We were in a place known as Binnaguri in the middle of the Dooars, in the back of the beyond so to say, about 100 kms from Siliguri - the nearest city where one could hope to get someone who knew about PCs and programming, though programmers those days were hard to come across. I was meanwhile going through the DOS manuals which came with the PC  and trying to familiarise myself with its commands, but it did not take me far. I was yet to understand that we needed a programming language to develop our database and an interpreter or compiler on our computer for the purpose.
Our project director got in touch with a professor of physics heading the newly formed computer centre at the North Bengal University near Siliguri. He agreed to help and came over to our office one day. He told us candidly that he was new to a PC and its programming though he had some experience with mainframe computers, but he would be able to prepare a database management system with dBase III plus, a software  he had brought along in a floppy to install  in our computer. I was fascinated as I watched him make a new directory and transfer the files from the floppy. But when he started giving a brief outline about how to go about dbase programming, my attention was riveted to the book he had brought along. It was a book on dbase III plus. With his consent, I got the book photocopied, all 200 odd pages of it - thanks to the copier we got for the project, this was no problem !
Armed with the DOS manuals and the book on dbase, and with a computer at my disposal, I got neck deep into my own project - to understand the computer, its operating system and dbase III plus programming.  I would be in the computer room every day in the evening after office hours. Every one knew where I could be found in the evenings those days. Since  my bungalow was in the same compound, there was no problem about getting a cup of tea or any other beverage for that matter, to keep me going. It finally paid dividends- I created the database system for the project and the professor did not have to come again.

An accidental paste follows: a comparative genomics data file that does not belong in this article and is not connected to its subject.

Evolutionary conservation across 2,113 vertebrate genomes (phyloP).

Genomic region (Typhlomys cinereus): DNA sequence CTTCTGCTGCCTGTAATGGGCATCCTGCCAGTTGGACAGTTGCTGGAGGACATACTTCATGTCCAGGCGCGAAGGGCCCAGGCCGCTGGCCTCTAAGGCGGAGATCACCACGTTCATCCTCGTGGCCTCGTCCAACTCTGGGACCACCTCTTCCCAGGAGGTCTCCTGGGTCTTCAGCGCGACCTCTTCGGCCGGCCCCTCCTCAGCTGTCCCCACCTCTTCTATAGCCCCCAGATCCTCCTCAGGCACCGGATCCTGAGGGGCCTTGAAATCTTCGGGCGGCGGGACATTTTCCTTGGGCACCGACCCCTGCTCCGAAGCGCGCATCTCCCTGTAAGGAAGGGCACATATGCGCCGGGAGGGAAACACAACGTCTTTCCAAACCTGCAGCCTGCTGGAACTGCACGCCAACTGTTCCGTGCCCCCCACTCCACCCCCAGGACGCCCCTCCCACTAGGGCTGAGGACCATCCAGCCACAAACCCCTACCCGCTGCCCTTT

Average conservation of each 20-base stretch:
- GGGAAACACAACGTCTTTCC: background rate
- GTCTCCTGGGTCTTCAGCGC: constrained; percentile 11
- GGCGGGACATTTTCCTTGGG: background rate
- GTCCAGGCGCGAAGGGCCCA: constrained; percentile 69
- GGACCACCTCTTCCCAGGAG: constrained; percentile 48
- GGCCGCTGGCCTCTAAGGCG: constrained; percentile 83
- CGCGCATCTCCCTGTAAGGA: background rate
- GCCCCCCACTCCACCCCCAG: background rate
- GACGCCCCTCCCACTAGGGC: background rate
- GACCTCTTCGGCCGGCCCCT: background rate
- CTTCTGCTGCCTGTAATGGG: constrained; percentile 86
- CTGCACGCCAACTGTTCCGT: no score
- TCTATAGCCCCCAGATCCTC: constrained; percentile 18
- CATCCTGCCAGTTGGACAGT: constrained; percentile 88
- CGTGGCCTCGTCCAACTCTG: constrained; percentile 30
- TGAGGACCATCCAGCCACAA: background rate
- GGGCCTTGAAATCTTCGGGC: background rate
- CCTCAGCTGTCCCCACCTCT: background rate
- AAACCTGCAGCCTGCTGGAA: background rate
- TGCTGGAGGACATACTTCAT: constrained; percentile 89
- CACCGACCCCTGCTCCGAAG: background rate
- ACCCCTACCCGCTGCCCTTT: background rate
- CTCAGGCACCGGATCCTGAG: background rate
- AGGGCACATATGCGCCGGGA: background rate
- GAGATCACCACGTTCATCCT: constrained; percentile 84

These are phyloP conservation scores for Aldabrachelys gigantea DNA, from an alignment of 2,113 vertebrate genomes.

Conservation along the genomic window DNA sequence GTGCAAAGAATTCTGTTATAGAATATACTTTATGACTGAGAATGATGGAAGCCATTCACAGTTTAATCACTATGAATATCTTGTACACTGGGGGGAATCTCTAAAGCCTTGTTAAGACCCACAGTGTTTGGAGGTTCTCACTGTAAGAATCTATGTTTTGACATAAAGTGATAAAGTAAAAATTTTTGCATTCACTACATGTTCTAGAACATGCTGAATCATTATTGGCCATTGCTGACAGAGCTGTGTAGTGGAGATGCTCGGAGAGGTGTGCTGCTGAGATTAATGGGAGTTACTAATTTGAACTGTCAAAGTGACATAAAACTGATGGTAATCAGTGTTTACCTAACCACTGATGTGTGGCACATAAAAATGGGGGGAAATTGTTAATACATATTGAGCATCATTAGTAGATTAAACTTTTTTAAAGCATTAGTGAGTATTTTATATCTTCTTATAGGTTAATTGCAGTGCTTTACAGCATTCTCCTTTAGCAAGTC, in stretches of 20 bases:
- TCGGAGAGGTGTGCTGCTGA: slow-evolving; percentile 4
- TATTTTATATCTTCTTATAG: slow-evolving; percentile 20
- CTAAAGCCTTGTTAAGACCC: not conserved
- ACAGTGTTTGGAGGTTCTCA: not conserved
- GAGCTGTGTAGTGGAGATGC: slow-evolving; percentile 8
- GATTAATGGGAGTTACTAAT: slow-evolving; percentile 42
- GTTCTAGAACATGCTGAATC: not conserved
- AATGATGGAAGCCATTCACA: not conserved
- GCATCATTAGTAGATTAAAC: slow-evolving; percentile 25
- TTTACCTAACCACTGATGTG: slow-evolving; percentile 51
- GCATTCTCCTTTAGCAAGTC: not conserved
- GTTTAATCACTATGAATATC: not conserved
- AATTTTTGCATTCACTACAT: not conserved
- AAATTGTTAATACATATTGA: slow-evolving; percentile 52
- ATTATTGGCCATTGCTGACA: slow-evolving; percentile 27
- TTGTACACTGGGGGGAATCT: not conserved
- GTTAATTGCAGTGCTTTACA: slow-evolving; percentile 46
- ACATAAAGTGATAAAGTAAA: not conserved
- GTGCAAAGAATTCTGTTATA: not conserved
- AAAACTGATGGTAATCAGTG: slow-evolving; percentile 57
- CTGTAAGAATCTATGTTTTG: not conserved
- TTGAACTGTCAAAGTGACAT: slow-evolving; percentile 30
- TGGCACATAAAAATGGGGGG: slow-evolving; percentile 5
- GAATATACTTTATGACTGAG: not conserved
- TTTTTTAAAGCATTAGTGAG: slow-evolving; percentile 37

When I was able to generate a report for the first time after all the inputs had been given, I felt an exhilaration which I thought could be compared to the feeling of a farmer at harvest time when he watches his fully grown crop that he has so painstakingly planted and nurtured.
This was the beginning of an affair that continues, an affair that has gone through many phases - firstly, it was learning some of the languages like Basic and C and making simple programs with them till I realised that the computer world was moving too fast for an amateur like me dependent solely on books and his own methods of trial and error, then flirting with newer and newer application programmes that I could get hold of freely thanks to my subscription to PC Quest, a magazine which I think did the most to popularise computers and the internet in this country in their early stages ( by this time I had shifted to Calcutta and had my own computer, a 66 mhz 486, my costliest purchase till then i.e end 1994 ), and finally the internet and the World Wide Web.
The internet when it came, provided three options. The graphic option which is commonplace today was very expensive, the shell account which allowed text based access was only slightly less so, but there was a concessional shell option for students. I took the third one of course in the name of my son who had just been admitted to the degree course in Electronic Engineering. Incidentally, my son was taking some interest in programming those days and learning pretty fast. He has gone on to become a software professional and possibly my old 486 had some contribution to it !